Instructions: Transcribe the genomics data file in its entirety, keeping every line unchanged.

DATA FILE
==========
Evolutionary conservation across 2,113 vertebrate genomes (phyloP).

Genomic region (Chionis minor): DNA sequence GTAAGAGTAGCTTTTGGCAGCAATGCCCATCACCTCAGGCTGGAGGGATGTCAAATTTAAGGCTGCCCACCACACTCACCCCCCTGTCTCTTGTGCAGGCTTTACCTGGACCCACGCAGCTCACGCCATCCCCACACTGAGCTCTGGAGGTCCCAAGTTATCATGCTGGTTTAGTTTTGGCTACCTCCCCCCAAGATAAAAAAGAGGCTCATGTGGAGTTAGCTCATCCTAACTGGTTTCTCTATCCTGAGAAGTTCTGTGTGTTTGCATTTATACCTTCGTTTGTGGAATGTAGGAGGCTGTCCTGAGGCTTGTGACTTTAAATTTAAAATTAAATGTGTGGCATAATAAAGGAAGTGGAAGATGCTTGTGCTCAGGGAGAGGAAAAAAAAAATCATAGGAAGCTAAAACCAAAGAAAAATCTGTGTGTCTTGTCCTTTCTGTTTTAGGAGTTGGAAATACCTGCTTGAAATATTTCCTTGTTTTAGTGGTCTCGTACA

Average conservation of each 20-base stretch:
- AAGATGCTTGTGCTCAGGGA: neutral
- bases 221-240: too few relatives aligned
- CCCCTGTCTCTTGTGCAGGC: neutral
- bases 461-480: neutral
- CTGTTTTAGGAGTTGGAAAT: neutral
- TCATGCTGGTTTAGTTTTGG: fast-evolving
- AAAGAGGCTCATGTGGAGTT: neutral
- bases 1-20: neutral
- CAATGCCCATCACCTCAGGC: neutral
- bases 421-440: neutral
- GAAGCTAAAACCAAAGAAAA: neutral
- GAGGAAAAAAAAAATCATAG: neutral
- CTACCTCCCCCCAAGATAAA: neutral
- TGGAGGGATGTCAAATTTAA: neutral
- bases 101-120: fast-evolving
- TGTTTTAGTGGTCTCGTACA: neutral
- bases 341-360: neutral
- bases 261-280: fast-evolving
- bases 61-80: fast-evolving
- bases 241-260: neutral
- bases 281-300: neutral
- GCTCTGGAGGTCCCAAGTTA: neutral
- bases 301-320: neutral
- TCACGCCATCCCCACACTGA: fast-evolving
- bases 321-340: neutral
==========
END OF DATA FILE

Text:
Evolutionary conservation across 2,113 vertebrate genomes (phyloP).

Genomic region (Chionis minor): DNA sequence GTAAGAGTAGCTTTTGGCAGCAATGCCCATCACCTCAGGCTGGAGGGATGTCAAATTTAAGGCTGCCCACCACACTCACCCCCCTGTCTCTTGTGCAGGCTTTACCTGGACCCACGCAGCTCACGCCATCCCCACACTGAGCTCTGGAGGTCCCAAGTTATCATGCTGGTTTAGTTTTGGCTACCTCCCCCCAAGATAAAAAAGAGGCTCATGTGGAGTTAGCTCATCCTAACTGGTTTCTCTATCCTGAGAAGTTCTGTGTGTTTGCATTTATACCTTCGTTTGTGGAATGTAGGAGGCTGTCCTGAGGCTTGTGACTTTAAATTTAAAATTAAATGTGTGGCATAATAAAGGAAGTGGAAGATGCTTGTGCTCAGGGAGAGGAAAAAAAAAATCATAGGAAGCTAAAACCAAAGAAAAATCTGTGTGTCTTGTCCTTTCTGTTTTAGGAGTTGGAAATACCTGCTTGAAATATTTCCTTGTTTTAGTGGTCTCGTACA

Average conservation of each 20-base stretch:
- AAGATGCTTGTGCTCAGGGA: neutral
- bases 221-240: too few relatives aligned
- CCCCTGTCTCTTGTGCAGGC: neutral
- bases 461-480: neutral
- CTGTTTTAGGAGTTGGAAAT: neutral
- TCATGCTGGTTTAGTTTTGG: fast-evolving
- AAAGAGGCTCATGTGGAGTT: neutral
- bases 1-20: neutral
- CAATGCCCATCACCTCAGGC: neutral
- bases 421-440: neutral
- GAAGCTAAAACCAAAGAAAA: neutral
- GAGGAAAAAAAAAATCATAG: neutral
- CTACCTCCCCCCAAGATAAA: neutral
- TGGAGGGATGTCAAATTTAA: neutral
- bases 101-120: fast-evolving
- TGTTTTAGTGGTCTCGTACA: neutral
- bases 341-360: neutral
- bases 261-280: fast-evolving
- bases 61-80: fast-evolving
- bases 241-260: neutral
- bases 281-300: neutral
- GCTCTGGAGGTCCCAAGTTA: neutral
- bases 301-320: neutral
- TCACGCCATCCCCACACTGA: fast-evolving
- bases 321-340: neutral